• Band Name: Elbow
  • Record Label: V2
  • Release Date: Jan 22, 2002
User Score
8.5

Universal acclaim- based on 27 Ratings

User score distribution:
  1. Positive: 25 out of 27
  2. Mixed: 0 out of 27
  3. Negative: 2 out of 27

Review this album

  1. Your Score
    0 out of 10
    Rate this:
    • 10
    • 9
    • 8
    • 7
    • 6
    • 5
    • 4
    • 3
    • 2
    • 1
    • 0
    • 0
  1. Submit
  2. Check Spelling
  1. Jul 31, 2012
    8
    Low key debut that lays out the blueprint that Elbow went onto develop and expand on. It's got a very strong first half but I feel it tapers off a bit in the 2nd half. That said, the closer "Scattered Black and Whites" is one of the albums highlights. Overall, it's a soft and gentle record with some really beautiful songs. Garveys vocals are perfect for the delicate instrumentation andLow key debut that lays out the blueprint that Elbow went onto develop and expand on. It's got a very strong first half but I feel it tapers off a bit in the 2nd half. That said, the closer "Scattered Black and Whites" is one of the albums highlights. Overall, it's a soft and gentle record with some really beautiful songs. Garveys vocals are perfect for the delicate instrumentation and like the records the produced afterwards, it's a record that just makes you feel warm inside. Expand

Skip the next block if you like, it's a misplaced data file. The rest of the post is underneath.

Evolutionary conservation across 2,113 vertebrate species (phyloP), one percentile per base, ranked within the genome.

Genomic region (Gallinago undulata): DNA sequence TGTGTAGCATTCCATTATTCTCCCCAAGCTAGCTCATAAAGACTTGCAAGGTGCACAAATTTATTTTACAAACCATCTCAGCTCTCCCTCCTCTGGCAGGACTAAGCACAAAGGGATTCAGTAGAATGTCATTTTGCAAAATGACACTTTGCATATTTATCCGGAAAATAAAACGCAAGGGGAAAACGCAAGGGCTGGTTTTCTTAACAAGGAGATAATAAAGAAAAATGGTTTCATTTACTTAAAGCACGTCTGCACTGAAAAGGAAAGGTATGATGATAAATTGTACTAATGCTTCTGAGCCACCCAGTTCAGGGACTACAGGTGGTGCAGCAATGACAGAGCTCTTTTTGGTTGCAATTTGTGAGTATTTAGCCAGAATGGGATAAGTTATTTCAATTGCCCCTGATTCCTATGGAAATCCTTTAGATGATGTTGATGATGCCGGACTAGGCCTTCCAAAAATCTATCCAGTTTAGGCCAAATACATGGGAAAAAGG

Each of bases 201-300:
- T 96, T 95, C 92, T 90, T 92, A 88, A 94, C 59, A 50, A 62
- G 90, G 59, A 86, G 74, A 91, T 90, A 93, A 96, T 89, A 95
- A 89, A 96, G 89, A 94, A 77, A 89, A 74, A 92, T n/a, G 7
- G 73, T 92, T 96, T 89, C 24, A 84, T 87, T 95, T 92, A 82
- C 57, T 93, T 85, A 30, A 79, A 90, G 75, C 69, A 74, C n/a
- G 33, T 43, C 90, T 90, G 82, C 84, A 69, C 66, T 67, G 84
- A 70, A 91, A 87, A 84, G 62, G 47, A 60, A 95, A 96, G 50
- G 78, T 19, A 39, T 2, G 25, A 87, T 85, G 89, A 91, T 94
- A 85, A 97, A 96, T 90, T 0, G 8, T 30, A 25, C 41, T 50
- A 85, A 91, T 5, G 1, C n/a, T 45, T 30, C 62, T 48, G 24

2. Dec 10, 2010
    10
    Absolutely beautiful album. Its filled with eerie and melancholy sounds mixed with some sweet riffs and effects. Definately worth a listen. Slow, moody, at times melancholy, but by no means boring.
Metascore
82

Universal acclaim - based on 19 Critics

Critic score distribution:
  1. Positive: 17 out of 19
  2. Negative: 0 out of 19
  1. Elbow understand how to make an album flow without sacrificing the unexpected turns any good record should have.
  2. You'll struggle to find any filler on a record that works magnificently as a whole.
  3. 80
    One listen to Asleep in the Back's "Newborn" invokes a feeling of unmistakable contemplation and a sense of beauty entirely absent from the repertoires of the Oasis and Verves of Brit rock's last generation.